This year, experience AIDS Run & Walk Chicago however you want

September 15, 2020

The author at a previous AIDS Run & Walk ChicagoBy Bailey Williams 

I spent most mornings in the summer of 2016 running before work. I’d run a neighborhood route, often in the streets when cars were few, the sun was rising, and nothing but birds and insects could be heard. I was in the best shape of my life and had finally gotten down to easily running 7-minute miles. When the annual AIDS Run & Walk Chicago came around on Oct. 1, I was ready. Even though it rained, I ended up placing first out of all female participants in the 5K race. 

Although I won that year and have run multiple races at this point, the thing most people don’t know about me is I don’t enjoy running. I’ve trained the past few years with the specific intent to raise funds for people living with HIV, but the training itself was never easy nor particularly fun for me. It is with utter relief that this year I don’t feel the need to run to fundraise.  

Because of COVID-19, Run & Walk is offering a variety of ways for participants to get involved with fundraising in ways that are safe and accommodating to where this pandemic finds each one of us. I don’t know about you, but this pandemic does not find me in the best shape of my life. Thankfully, there’s options for everyone.  

Option 1: Run & Walk Week  

From Monday, Sept. 28 to Friday, Oct. 2, you can enjoy a socially distant run, walk or roll at any or all of the following neighborhoods between 3 p.m. and 7 p.m. 

  • Monday, Sept. 28: Douglass Park 
  • Tuesday, Sept. 29: Uptown/Lakeview 
  • Wednesday, Sept. 30: Dunbar Park 
  • Thursday, Oct. 1: Loop/Grant Park 
  • Friday, Oct. 2: Washington Park/Hyde Park 

On Saturday, Oct. 3, you can also go for a socially distant run, walk or roll in the Loop at Grant Park sometime between 10 a.m. to 2 p.m.  

Option 2: Run, walk or roll at your own pace, at your own place  

Starting Sept. 1, registered participants will have access to the RaceJoy phone app that will guide you through a virtual race whenever you’re ready and wherever you’re located, whether that’s in Chicago or downstate Illinois. Here are some ideas for what your race day can look like:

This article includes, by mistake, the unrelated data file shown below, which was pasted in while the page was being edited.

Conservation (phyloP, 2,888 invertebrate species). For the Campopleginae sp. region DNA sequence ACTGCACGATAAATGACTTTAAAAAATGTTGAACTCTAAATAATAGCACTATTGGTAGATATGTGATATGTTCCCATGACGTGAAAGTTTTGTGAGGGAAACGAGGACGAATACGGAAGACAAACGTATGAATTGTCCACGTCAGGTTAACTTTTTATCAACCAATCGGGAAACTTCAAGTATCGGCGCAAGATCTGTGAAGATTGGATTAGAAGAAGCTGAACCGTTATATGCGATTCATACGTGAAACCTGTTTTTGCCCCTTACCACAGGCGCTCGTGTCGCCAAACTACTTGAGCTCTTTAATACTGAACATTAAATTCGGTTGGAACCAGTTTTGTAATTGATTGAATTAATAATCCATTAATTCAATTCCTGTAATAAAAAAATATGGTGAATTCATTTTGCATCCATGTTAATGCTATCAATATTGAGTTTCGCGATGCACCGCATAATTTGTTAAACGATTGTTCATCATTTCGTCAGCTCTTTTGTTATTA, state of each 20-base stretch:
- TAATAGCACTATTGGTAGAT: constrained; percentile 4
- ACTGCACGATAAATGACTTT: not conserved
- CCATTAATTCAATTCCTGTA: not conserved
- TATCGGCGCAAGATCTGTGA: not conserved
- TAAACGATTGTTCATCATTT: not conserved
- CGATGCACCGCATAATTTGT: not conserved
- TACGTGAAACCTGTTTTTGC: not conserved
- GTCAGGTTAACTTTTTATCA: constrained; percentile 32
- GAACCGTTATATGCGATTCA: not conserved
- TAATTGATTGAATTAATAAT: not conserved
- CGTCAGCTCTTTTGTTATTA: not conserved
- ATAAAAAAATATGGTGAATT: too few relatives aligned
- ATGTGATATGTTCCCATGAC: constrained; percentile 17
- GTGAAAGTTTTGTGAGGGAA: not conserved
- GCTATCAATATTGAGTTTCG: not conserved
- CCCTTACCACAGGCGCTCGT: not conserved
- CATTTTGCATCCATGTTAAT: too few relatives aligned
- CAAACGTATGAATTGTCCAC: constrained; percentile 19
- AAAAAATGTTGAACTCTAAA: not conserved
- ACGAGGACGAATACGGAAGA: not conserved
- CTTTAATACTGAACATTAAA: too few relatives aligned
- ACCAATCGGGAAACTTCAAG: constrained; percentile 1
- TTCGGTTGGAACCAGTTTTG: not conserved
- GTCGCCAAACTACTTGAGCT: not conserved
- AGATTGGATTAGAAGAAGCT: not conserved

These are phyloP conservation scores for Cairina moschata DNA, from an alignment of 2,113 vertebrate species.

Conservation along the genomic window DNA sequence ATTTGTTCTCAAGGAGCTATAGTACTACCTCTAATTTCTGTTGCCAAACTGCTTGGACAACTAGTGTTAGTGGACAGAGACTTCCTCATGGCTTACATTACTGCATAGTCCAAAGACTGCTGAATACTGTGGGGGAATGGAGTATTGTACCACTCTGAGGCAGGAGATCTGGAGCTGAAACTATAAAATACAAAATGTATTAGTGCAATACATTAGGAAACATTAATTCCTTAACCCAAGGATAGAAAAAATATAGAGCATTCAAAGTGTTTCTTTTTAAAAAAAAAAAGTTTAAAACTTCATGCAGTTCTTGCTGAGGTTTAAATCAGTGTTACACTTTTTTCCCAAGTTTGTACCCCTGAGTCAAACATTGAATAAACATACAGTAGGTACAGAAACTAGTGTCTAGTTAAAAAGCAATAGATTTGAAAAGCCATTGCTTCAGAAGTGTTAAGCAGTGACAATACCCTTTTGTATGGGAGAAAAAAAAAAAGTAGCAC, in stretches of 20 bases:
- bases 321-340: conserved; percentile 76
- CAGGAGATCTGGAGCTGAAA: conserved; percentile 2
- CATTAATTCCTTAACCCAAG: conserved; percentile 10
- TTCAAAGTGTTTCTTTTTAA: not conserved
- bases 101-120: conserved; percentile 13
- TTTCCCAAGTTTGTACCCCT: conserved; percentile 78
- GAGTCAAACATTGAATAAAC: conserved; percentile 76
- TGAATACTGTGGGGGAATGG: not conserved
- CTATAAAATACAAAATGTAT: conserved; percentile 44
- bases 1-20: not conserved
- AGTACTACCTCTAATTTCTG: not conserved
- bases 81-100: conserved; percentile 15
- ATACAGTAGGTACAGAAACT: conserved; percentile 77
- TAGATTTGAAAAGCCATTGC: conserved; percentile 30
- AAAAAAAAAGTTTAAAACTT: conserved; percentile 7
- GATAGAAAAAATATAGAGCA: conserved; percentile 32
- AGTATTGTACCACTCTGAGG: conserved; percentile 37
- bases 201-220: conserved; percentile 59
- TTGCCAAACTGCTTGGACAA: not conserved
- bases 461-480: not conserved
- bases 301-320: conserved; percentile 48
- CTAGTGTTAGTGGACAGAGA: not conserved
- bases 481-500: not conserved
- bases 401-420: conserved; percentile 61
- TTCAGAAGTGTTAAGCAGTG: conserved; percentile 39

• A socially distant run or walk around your neighborhood 
  • A Divvy bike ride alongside the Lakefront 
  • Kayaking 
  • Longboarding 
  • Roller skating 
  • A treadmill run or walk 

Option 3: Stay-at-Home Fundraiser  

This year, you can also sign up to fundraise from afar and receive fun prizes for reaching fundraising milestones, including an event T-shirt if you raise $150 by Sept. 17. This option is perfect for someone who would prefer to fundraise from home. 

All participants can also tune in to Facebook Saturday, Oct. 3 to the live Run & Walk celebration that will feature community stories, performances and the ability to connect with each other online. 

DIY: Add-ons  

In addition to those options, each participant can jazz up their experience even further. Here are a few ideas: 

  • Host Zoom game and trivia nights or PS4 video game nights that double as fundraisers 
  • Go on socially distanced and masked training runs with a friend leading up to event day  
  • Go live on social media and have your friends and family tune in as you go through a route  
  • Host a dance marathon fundraising party in your bedroom  
  • Host a virtual meditation group with a donation option 

For the first time ever, you can truly experience Run & Walk however you want. Regardless of how you choose to participate this year, if you have the means, energy and spirit to fundraise during this time for people living with HIV, please do. Your fundraising can help us end the HIV epidemic in Illinois by 2030. 

Bailey Williams is a past and current participant of AIDS Run & Walk Chicago and the communications specialist at AFC. To support AIDS Run & Walk Chicago, register and fundraise here. To support Bailey’s fundraiser, donate here.  

Categorized under AFC news, Chicago, Inside Story and Special events.

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